EGU2020-22683, updated on 12 Jun 2020
https://doi.org/10.5194/egusphere-egu2020-22683
EGU General Assembly 2020
© Author(s) 2020. This work is distributed under
the Creative Commons Attribution 4.0 License.

Effects of snow cover on CO 2 production and microbial composition in a thin topsoil layer

Dalia López1, Francisco Matus2, and Carolina Merino3
Dalia López et al.
  • 1Doctorado en Ciencias de Los Recursos Naturales, Facultad de Ciencias Químicas y Recursos Naturales, Universidad de La Frontera, Temuco, Chile
  • 2Laboratory of Conservation and Dynamic of Volcanic Soils, Department of Chemical Sciences and Natural Resources, Universidad de La Frontera, Temuco, Chile.
  • 3Network for Extreme Environmental Research (NEXER) Universidad de La Frontera, Temuco, Chile.

Temperate rain forest soils (>8000 mm yr -1 ) of south of Chile in the East Andes range are
intensively affected by increasing freezing and thawing cycles (FTC) due to increasing
climate variability in the last 20 years. Most of these volcanic forests soils are unpolluted
(pristine) and receive seasonal snow-cover. In spite of pollutant free precipitations, the
snow cover in these ecosystems contains aerosols, nutrients and microorganisms from
circumpolar south west winds. These inputs and FTC generate specific conditions at the
shallow layer at the soil surface for soil microbiology and biochemistry. The objectives of
the study were to compare (micro)biological and chemical properties of topsoil and snow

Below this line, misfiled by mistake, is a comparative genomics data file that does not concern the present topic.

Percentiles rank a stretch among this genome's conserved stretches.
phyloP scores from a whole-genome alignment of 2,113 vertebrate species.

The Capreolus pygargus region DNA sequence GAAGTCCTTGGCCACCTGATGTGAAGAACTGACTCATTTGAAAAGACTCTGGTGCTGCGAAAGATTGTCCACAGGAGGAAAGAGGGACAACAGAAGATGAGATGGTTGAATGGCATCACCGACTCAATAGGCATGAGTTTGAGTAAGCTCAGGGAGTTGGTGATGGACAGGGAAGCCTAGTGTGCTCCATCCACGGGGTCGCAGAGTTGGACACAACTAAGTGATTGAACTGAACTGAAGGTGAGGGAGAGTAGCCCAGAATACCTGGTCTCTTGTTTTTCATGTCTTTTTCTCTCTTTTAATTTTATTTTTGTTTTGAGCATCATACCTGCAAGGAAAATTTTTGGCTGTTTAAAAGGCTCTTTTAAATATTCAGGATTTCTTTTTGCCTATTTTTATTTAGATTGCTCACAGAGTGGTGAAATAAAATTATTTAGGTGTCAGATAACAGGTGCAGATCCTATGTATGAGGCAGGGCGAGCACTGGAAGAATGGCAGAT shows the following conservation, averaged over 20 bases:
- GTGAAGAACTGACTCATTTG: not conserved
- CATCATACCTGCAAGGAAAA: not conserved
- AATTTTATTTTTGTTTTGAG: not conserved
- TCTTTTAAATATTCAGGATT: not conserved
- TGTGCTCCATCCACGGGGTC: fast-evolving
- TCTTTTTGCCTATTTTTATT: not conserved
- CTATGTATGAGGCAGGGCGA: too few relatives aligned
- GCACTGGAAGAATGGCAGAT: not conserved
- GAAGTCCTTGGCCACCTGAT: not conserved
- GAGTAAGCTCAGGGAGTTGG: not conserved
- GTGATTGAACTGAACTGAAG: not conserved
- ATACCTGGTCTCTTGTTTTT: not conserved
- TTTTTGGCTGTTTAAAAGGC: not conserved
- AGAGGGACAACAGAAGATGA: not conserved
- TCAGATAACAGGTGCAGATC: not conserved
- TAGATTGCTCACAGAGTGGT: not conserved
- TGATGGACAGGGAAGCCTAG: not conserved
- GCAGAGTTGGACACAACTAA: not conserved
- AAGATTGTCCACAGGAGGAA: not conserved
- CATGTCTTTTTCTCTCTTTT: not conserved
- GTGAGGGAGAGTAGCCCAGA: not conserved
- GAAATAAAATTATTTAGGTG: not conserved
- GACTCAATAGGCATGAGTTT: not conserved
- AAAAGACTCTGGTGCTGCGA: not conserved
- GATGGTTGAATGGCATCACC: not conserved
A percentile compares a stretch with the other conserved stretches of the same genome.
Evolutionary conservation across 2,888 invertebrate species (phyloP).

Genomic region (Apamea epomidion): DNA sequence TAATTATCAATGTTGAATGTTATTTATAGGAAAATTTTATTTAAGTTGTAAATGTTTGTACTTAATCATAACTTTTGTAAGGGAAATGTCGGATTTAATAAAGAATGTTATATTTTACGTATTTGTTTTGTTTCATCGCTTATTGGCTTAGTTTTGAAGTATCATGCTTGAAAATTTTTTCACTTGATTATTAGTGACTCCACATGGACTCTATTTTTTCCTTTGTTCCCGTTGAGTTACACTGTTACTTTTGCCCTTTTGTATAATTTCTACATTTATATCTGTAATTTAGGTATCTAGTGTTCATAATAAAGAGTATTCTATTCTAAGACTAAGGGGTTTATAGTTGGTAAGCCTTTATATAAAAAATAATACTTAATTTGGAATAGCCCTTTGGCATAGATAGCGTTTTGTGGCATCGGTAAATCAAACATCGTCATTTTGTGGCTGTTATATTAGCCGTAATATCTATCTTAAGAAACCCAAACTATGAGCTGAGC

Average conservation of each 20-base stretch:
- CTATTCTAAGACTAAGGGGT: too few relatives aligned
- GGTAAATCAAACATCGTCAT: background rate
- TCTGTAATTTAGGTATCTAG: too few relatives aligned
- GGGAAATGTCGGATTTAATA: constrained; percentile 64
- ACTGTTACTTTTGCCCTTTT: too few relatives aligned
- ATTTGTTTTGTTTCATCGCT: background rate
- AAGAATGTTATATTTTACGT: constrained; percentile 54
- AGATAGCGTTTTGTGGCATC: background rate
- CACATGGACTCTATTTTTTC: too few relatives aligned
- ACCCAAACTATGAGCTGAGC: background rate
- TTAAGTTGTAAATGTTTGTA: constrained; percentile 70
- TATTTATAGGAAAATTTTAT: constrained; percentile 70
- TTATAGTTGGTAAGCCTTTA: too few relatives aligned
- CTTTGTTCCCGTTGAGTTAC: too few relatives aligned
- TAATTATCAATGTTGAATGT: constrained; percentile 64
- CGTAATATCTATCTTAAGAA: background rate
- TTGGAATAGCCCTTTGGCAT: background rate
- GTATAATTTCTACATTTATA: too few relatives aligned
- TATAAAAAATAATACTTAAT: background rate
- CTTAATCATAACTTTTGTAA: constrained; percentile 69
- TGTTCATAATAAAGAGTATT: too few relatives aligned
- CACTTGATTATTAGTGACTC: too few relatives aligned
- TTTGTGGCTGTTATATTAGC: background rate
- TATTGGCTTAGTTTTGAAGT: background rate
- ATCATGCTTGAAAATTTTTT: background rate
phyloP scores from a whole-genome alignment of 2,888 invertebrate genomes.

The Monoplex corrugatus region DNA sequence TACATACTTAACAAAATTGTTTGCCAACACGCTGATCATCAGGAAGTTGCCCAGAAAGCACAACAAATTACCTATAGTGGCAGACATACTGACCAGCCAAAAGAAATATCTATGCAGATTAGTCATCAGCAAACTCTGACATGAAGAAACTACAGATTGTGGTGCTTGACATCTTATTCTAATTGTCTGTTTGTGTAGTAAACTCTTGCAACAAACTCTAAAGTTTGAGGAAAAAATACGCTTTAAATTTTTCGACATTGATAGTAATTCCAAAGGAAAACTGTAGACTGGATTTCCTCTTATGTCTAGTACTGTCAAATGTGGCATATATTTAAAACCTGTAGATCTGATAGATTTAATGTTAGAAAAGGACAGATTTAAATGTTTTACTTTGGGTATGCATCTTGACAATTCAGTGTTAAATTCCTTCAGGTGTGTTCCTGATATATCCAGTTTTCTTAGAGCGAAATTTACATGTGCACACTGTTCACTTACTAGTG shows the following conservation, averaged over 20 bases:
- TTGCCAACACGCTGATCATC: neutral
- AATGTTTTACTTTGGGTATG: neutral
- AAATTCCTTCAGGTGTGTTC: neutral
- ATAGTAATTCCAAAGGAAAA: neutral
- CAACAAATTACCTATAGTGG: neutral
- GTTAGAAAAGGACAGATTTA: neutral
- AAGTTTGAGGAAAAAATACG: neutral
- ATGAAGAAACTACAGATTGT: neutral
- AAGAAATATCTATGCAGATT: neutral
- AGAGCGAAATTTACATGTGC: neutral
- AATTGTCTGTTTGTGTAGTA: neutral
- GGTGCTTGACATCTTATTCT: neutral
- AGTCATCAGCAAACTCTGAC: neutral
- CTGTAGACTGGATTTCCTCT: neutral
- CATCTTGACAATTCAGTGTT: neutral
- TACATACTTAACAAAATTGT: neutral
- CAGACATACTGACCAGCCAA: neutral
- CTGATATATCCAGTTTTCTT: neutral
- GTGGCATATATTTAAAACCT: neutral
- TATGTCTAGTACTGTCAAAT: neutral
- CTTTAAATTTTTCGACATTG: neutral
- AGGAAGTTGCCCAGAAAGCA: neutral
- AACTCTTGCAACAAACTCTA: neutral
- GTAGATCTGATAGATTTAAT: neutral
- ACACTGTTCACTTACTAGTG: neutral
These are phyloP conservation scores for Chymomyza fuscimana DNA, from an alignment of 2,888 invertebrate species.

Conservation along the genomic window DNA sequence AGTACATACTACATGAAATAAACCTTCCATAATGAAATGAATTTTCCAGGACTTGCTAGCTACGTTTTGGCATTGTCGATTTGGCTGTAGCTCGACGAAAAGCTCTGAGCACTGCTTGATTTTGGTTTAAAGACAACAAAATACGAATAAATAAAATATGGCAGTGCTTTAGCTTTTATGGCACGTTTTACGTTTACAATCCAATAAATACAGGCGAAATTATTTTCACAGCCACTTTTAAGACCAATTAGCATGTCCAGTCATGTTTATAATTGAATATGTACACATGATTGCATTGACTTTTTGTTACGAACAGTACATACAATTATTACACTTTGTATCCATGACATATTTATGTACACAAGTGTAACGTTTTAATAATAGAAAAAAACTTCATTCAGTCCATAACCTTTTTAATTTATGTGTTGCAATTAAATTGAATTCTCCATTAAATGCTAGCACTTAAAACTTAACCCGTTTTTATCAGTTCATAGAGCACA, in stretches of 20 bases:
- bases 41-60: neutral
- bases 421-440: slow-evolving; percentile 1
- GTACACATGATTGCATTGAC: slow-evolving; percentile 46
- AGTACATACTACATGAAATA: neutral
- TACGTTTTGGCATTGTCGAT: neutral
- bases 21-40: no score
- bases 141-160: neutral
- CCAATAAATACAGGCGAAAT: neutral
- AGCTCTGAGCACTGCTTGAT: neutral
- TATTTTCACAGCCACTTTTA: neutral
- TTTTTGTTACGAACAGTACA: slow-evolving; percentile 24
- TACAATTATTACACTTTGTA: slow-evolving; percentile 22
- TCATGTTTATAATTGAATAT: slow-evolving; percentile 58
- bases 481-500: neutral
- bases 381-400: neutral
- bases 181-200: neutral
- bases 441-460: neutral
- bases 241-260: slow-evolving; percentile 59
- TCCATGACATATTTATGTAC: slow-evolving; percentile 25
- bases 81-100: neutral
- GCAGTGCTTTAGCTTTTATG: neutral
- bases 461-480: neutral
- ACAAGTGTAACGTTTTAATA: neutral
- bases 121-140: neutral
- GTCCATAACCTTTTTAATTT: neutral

cover in an pristine forest and after clear-cut. The organic matter mineralization was
monitored in a microcosm experiment to explore the effects of FTC and snow melting on
redox potential and other topsoil parameters. FTC for soil+snow released more CO 2 in
closed forest (81.9 mg CO 2 kg -1 ) than that after clear-cut (20.5 mg CO 2 kg -1 ). Soil texture
and soil organic matter accumulation played a crucial role for organic matter mineralization
and CO 2 fluxes. Gradually increase of temperature after freezing reveled that loamy soils
with certain amount of available C maintain active microbial population that response very
fast to temperature change. Sandy soils with very low C content showed the opposite
results – very slow response of microbial community and CO 2 fluxes. In conclusion,
microbial community structure and functions have distinct transition from snow to the soil
in temperate snow-covered forest ecosystem. FTC showed that different microbial groups

are responsible for organic matter mineralization in soil under forest and clear-cut, because
the pH and redox potential are influenced by snow melting.

How to cite: López, D., Matus, F., and Merino, C.: Effects of snow cover on CO 2 production and microbial composition in a thin topsoil layer, EGU General Assembly 2020, Online, 4–8 May 2020, EGU2020-22683, https://doi.org/10.5194/egusphere-egu2020-22683, 2020

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